Secret to keeping your towels fresh, sanitary, matching

My five houseguests are due any minute. The guest rooms are ready except for towels. I head confidently to the linen closet. One of the few things I pride myself on is that I tie sets of sheets and towels in ribbons, precisely so I can easily retrieve full, coordinated packages for guests.

I open the closet. It's been ransacked! Call the police! Ribbons are unfastened. Once-nicely-folded towels are shoved in wads on shelves, frayed and faded.

Don't count on color towels for bathroom pizzazz. Buy ones you love. In white.

Apparently, my ribbon system didn't prevent certain members of my family from having their way with these sets. These hoodlums have helped themselves to a pillowcase here, a face towel there. These items go in gym bags, on sleepovers, and never return.

I try to patch together a few complete sets. But when I find a bath towel, a face towel and a washcloth that were a family, no pieces match. Colors have taken detours, disavowing their relations. I can't give these towels to my friends.

Ding-dong. Aaach!

"I'm sorry about the towels," I say when I hand my friend, who has arrived with her husband and three children, a scrap pile of terry cloth not fit to wash the car.


"I had no idea such degeneration had occurred in my linen closet."

"Same thing happened to me," she says, reminding me why I love girlfriends. "I got these lovely green towels for the whole house, but after a few washings they turned different shades. I have to get all new ones."

I tell her how my teenager turned her towels into a tie-dye project with skin products. (Heads up, parents: Benzoyl peroxide and color fabrics don't mix.) Her younger sister used her towels to remove purple nail polish.

The towel talk made me feel better, not so alone. Then I started investigating. A towel expert divulged that stores push color towels because they sell more. Color is a cheap, short-term design thrill for people seeking easy change. But like romance, dreams and skin tone, color fades, making towels look tired. Color trends change, so consumers keep buying new ones, ushering out mauve for persimmon.

I call my friend, now back at her home with its faded towels. I'm bursting with news: "We're victims of the color trap!" I exclaim. "The only winners are towel companies!"

"So what's the answer?"


I tick off the virtues: White doesn't fade, never goes out of date, and goes with everything. White towels are the stuff of fine hotels. They're likely more sanitary because you can bleach and scald them, which makes you wonder what color towels are hiding.

If you buy plain white towels, when the new puppy uses the hand towel as a teething toy, you can pull a piece from another set, and it will match.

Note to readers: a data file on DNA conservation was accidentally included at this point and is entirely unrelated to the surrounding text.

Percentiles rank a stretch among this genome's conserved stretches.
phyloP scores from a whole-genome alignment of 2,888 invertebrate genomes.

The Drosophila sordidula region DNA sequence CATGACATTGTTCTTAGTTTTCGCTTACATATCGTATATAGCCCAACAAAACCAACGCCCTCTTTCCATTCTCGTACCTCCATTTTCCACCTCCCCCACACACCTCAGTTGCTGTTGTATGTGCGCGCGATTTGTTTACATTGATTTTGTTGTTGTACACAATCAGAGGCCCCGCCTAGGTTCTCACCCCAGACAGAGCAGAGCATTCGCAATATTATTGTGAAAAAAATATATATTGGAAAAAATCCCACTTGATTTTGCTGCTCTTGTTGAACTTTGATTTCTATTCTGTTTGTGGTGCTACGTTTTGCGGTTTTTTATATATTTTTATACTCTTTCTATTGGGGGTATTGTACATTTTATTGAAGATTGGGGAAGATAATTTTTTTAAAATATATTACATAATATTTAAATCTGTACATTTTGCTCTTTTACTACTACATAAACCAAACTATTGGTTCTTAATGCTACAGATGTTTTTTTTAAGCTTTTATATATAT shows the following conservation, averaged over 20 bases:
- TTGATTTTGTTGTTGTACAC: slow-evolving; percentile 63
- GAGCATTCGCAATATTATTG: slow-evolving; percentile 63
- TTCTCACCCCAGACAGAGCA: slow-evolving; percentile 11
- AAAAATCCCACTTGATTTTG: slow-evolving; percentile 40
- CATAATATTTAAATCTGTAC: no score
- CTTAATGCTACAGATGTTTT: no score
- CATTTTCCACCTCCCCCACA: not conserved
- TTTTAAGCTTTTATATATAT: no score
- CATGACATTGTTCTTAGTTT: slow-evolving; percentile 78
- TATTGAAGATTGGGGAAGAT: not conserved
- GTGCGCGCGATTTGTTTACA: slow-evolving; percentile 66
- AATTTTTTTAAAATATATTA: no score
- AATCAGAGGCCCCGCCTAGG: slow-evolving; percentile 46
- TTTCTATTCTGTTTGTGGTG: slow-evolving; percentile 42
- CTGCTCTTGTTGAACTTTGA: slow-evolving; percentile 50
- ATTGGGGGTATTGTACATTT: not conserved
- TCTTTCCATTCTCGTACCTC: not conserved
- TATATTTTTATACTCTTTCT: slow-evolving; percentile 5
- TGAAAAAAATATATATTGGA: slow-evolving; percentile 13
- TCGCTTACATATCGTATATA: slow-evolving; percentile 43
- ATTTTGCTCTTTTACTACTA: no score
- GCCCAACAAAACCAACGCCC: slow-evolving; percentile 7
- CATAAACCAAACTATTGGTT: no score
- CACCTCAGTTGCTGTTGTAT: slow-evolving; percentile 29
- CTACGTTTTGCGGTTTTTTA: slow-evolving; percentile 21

"So we need to throw in our towels," my friend says.

"And buy white," I say.

"The color of surrender."

"The color of smart."

One home-design mantra I try to live by (not always successfully) is this: Buy it once, buy it right. That means not clogging my cupboards with towels that just keep looking worse. To buy towels you love that will last:

Don't rely on them to provide bathroom pizzazz. People often buy color towels to jazz up a bathroom, but towels shouldn't be the focal point, anymore than toilet paper should be. Add drama with wall color, fixtures, art, mirror frames and accessories. Let the towels be white.

Look for high-grade combed cotton - fabric is the key to function. Avoid synthetics. Higher-grade cottons (Egyptian, Supima, Turkish) have a long staple, or fiber, so they last longer and absorb more. Combed cotton has had the shorter threads removed, so towels don't pill or cover you with lint. Edges should be double-turned and double-stitched to prevent fraying.

Remember: Dense loops equal thirsty towels. Look for tightly woven loops that stand up straight like grass; you shouldn't see the base of the towel. Velour towels feel nice, but aren't as thirsty as terry cloth.

Don't be a sucker for softness. Manufacturers know a lot of people buy towels based on how they feel, so they coat them with sizing that makes them silky to the touch. Sizing repels water, however, and just pushes it around. After several washings, the sizing comes out - a good thing for absorbency, but the towels will feel coarser, leaving you feeling deceived. Adding vinegar (never fabric softener) to the rinse cycle helps cut through sizing.

Avoid really thick towels - they get heavy, take longer to dry, and hog shelf space. My rule: A towel shouldn't be so thick you can't dry inside your ears.

Cover your bottom line: When buying bath towels, open them for size. If you're taller or larger than average, you may prefer a bath sheet.

Go ahead and display fancy towels - just don't use them. I have trophy towels - spice-colored, satin-embellished - in our master bath, where my husband is under strict orders not to touch them. For everyday, we use white.

Syndicated columnist Marni Jameson is the author of "The House Always Wins" (Da Capo).